It is common for employers to contract with one or more third parties (sometimes referred to as “leasing companies”) to provide individuals to perform services for the employer. Various issues may arise regarding the treatment of such individuals under a retirement plan maintained by the employer.
In our June 2, 2016, article summarizing final wellness program regulations issued by the EEOC under Title I of the Americans with Disabilities Act (“ADA”), we noted the EEOC’s promise to post on its website a sample notice by which employers could satisfy the ADA’s notification requirements. The EEOC has today posted such a sample notice, along with a series of FAQs shedding further light on the notification requirement. Although employers are not required to use this sample notice, they should make sure that their notice covers all the points addressed in the EEOC sample.
Final regulations issued by the Equal Employment Opportunity Commission (“EEOC”) under both the Americans with Disabilities Act (“ADA”) and the Genetic Information Nondiscrimination Act (“GINA”) will require modifications to many employee wellness programs. These modifications may include the deletion of certain questions from health risk assessments, additional employee notification requirements, and a reduction in the incentives used to discourage tobacco usage. Although certain aspects of these regulations will not apply until the first day of the 2017 plan year, others are already in effect.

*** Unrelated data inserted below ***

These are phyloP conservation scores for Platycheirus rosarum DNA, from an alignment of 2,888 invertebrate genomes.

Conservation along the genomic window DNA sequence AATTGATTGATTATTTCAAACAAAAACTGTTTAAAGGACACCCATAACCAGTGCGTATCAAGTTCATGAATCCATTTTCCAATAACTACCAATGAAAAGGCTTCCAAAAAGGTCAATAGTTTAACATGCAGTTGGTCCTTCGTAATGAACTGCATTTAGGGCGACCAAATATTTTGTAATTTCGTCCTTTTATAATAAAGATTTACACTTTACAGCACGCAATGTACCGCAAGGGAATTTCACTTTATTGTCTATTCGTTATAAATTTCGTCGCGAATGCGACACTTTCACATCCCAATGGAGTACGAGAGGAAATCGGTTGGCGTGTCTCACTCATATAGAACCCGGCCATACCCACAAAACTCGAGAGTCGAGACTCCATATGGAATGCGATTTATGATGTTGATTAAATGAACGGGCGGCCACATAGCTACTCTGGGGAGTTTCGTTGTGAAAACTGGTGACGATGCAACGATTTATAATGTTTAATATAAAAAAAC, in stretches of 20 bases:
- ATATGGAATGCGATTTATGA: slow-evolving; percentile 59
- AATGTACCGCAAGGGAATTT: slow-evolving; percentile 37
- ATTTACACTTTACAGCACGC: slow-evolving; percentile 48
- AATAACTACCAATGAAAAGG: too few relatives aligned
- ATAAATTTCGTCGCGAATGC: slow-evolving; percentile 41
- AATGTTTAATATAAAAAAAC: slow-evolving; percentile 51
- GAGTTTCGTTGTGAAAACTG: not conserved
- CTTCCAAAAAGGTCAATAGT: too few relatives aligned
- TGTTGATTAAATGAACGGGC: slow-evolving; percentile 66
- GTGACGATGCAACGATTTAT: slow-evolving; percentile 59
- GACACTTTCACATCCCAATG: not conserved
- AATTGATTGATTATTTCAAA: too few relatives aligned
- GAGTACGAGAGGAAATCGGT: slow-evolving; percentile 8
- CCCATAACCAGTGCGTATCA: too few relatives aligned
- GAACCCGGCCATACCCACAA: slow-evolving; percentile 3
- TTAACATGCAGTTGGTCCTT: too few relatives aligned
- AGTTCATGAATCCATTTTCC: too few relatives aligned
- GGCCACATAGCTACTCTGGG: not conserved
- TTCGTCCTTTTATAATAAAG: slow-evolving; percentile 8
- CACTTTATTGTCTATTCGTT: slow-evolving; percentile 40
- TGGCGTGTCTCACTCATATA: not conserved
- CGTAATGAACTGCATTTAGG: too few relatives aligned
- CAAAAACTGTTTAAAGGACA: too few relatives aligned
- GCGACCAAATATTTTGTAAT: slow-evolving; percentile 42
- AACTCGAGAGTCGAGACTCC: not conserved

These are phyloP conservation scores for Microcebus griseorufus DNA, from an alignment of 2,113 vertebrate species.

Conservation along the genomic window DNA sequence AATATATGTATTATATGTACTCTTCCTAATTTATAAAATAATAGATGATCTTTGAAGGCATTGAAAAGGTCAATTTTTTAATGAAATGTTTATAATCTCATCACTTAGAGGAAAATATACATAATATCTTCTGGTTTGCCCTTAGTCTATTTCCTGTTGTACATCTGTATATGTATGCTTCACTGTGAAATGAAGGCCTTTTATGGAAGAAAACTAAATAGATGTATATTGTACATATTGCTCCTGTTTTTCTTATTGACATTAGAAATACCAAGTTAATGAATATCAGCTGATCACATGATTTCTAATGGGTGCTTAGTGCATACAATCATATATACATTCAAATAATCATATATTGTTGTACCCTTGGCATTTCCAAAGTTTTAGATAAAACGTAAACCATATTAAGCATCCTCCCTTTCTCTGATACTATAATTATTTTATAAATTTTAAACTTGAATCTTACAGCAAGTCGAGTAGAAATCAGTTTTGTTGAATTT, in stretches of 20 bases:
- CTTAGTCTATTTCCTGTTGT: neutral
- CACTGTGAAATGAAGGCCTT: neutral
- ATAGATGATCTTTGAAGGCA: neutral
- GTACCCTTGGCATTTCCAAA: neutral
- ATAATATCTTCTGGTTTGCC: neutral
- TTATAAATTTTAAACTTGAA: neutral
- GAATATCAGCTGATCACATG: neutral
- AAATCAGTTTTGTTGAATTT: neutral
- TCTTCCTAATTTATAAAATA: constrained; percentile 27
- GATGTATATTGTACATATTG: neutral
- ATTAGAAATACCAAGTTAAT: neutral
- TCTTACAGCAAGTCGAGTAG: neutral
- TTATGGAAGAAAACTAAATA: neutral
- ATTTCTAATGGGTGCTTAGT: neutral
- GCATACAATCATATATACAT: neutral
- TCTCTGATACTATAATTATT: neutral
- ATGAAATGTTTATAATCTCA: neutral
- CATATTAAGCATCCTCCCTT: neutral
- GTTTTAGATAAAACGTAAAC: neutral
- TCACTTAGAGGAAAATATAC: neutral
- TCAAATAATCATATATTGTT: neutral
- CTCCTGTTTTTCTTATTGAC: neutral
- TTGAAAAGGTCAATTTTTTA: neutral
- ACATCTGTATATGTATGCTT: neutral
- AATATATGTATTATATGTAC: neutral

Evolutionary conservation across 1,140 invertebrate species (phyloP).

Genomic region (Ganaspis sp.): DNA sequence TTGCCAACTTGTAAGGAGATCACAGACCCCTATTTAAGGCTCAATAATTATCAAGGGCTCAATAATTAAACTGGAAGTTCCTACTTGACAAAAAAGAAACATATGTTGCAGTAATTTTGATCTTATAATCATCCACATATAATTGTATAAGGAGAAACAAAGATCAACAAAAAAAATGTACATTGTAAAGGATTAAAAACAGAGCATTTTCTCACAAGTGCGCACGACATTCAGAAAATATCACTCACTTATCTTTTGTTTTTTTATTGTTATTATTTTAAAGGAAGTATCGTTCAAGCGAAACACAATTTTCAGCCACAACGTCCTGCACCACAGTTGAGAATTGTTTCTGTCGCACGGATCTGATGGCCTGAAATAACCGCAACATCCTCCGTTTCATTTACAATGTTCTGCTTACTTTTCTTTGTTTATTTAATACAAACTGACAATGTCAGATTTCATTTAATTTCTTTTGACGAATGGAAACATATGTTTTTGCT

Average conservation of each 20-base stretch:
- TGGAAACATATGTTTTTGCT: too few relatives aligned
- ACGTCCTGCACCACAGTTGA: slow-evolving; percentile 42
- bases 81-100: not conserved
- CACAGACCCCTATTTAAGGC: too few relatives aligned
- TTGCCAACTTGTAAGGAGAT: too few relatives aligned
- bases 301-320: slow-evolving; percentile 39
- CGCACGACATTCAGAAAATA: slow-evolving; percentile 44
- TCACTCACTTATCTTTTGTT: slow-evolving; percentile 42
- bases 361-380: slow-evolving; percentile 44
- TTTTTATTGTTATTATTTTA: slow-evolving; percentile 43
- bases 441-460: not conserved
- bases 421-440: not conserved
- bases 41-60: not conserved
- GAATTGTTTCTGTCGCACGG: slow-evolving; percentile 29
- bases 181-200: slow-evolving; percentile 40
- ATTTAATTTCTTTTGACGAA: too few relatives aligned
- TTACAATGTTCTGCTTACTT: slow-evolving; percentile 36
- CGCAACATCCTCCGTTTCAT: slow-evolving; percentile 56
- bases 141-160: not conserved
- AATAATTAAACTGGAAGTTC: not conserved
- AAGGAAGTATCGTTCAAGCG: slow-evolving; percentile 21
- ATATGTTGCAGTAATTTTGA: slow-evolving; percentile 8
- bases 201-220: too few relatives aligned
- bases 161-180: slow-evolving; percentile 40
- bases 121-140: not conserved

Following the lead of Seff v. Broward County, another federal court has disagreed with the EEOC on the scope of an ADA exemption for employee benefit plans. In EEOC v. Flambeau, Inc., the court held that this benefit-plan “safe harbor” could be used to justify a wellness program that included both a health risk assessment and a biometric screening.
In Notice 2014-5, the IRS has granted temporary relief to sponsors of “closed” defined benefit plans. This will allow such a plan (which has been “soft frozen” to new entrants) to be aggregated with a defined contribution plan sponsored by the same employer when testing the plans for compliance with the Tax Code’s minimum coverage and nondiscrimination requirements. This relief only modestly expands the circumstances under which such aggregation is already allowed, and it applies only for plan years beginning before January 1, 2016.
The Supreme Court’s decision in U.S. v. Windsor, invalidating Section 3 of the Defense of Marriage Act (“DOMA”), leaves benefit plan sponsors and administrators with a number of unanswered questions. Pending expected guidance from the IRS and/or Department of Labor, steps should be taken to identify any practices or plan provisions that might need to be modified to comply with this ruling.